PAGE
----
Basic Training, Infantry AIT, Airborne School, Ranger School — these are some of the many schools listed when people try to express to others their proficiency in tactical skills. If a potential employer reads “Ranger School,” then it is inferred that the job candidate has a high level of tactical knowledge. It’s true, to a certain degree; Ranger School teaches a lot, especially when it comes to smaller units fighting a conventional war, and SERE School teaches real skills that would apply to someone trapped behind enemy lines.

However, it’s mostly described this way because it gives people a measurable amount of success. They can say they passed this school or excelled in that school, which is an easy way to define their skill sets to others in a clear way that is easy to digest.

The truth is that real gunfighting skills, especially in the realm of urban combat, is not learned in a schoolhouse environment, nor should it be. Schools can lay a basic foundation, even for complex tasks like building explosive charges or fast-roping, but becoming an expert in these skills comes when the soldier or Marine is at their unit. Special Operations units train day after day in various training events, with varying difficulties. If they’re not deployed, they spend an ungodly amount of time practicing these skills over and over, next to the same people they’re going to be deploying with.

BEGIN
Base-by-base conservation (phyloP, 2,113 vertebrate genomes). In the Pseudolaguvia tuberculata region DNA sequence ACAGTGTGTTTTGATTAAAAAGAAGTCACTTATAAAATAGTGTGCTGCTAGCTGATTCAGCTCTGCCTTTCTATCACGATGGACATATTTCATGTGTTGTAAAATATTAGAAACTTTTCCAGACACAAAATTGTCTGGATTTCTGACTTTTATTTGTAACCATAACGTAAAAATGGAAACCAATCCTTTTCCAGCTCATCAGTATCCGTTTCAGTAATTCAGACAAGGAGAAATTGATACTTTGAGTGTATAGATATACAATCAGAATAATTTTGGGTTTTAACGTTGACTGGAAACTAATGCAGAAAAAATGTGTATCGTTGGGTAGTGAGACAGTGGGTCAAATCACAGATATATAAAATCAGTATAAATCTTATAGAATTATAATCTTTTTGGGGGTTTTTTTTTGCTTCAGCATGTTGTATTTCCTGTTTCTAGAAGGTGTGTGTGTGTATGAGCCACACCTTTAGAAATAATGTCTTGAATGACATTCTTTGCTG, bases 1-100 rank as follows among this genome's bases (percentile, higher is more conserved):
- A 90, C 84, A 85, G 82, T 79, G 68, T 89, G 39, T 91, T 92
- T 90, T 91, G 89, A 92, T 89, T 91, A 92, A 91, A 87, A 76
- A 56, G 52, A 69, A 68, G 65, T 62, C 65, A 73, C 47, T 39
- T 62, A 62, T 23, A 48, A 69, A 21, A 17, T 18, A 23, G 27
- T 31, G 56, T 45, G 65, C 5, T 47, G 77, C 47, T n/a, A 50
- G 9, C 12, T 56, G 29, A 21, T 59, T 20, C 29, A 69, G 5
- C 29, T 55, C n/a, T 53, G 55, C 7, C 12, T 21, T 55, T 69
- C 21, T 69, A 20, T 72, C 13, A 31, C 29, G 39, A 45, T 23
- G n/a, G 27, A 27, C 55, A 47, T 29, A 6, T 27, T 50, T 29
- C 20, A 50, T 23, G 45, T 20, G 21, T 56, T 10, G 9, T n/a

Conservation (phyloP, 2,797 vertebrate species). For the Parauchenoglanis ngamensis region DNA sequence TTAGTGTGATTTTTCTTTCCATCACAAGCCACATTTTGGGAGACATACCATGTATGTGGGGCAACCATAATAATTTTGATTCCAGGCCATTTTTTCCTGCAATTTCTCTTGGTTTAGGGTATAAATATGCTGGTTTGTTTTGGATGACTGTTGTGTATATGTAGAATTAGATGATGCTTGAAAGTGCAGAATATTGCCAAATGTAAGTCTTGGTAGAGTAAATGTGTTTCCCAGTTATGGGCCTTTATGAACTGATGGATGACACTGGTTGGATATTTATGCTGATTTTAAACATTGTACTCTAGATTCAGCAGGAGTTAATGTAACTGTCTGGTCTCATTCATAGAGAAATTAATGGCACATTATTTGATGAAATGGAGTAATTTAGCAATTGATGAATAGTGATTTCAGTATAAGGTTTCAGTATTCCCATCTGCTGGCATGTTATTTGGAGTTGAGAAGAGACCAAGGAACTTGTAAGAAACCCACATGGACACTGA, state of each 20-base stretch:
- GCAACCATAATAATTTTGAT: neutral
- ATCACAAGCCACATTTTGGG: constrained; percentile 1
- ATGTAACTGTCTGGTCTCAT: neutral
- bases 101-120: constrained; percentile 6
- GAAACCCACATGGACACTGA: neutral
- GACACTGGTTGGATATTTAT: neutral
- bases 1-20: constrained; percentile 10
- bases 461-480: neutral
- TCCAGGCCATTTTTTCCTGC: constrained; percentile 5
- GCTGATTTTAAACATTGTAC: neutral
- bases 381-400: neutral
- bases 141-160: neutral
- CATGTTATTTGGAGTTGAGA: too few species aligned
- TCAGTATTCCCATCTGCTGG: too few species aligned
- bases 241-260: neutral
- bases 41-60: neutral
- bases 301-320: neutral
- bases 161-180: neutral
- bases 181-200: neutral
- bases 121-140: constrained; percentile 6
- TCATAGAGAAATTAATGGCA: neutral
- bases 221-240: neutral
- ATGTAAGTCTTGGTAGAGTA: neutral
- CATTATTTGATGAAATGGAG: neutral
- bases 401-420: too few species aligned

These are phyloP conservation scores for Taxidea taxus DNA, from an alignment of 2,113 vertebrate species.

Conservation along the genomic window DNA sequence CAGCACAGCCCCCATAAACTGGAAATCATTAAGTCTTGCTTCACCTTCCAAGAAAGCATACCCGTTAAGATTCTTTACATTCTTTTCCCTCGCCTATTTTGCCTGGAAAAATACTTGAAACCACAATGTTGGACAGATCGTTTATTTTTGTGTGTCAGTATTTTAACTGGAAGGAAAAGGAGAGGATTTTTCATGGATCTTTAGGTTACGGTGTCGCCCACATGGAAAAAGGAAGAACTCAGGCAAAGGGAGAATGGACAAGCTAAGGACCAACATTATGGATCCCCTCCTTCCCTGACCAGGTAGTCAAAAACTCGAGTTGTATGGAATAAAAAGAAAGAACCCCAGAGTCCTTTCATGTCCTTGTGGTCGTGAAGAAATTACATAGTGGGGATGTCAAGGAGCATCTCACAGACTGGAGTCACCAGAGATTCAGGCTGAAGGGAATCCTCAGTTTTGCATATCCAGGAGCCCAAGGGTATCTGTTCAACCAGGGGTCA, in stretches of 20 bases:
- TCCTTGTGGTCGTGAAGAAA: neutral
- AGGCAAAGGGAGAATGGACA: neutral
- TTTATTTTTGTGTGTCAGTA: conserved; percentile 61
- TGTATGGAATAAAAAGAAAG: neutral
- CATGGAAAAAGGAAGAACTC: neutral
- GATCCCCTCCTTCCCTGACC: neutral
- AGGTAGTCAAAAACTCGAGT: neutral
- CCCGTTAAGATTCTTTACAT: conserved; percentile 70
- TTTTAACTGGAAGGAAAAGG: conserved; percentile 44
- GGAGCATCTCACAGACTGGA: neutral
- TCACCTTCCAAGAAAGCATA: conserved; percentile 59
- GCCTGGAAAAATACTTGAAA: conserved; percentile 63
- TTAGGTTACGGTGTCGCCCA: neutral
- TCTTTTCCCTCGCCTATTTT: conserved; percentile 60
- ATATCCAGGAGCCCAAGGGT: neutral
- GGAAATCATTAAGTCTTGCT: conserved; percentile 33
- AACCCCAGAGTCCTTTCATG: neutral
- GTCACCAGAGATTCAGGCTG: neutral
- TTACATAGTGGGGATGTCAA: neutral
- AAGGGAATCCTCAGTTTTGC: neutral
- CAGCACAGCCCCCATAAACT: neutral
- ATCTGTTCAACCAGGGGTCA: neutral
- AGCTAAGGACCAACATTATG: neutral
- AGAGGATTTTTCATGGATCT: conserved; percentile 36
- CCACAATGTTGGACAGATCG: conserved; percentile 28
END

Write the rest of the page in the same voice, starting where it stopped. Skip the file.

Navy SEALs honing their skills in 2016 | U.S. Army photo

Schools are rarely longer than a few weeks long, maybe a couple of months — and you’re usually studying more than one task in these schools. All in all, it’s simply impossible to become an expert at just about anything in just a few weeks. Even putting combat experience aside, this is why tactical gurus who refuse to actually join the military can never compete — they are like tourists, visiting the tactical realm with each pricey course or class they pull out their wallets for. You just can’t make something muscle memory to the necessary degree in that short of a time span.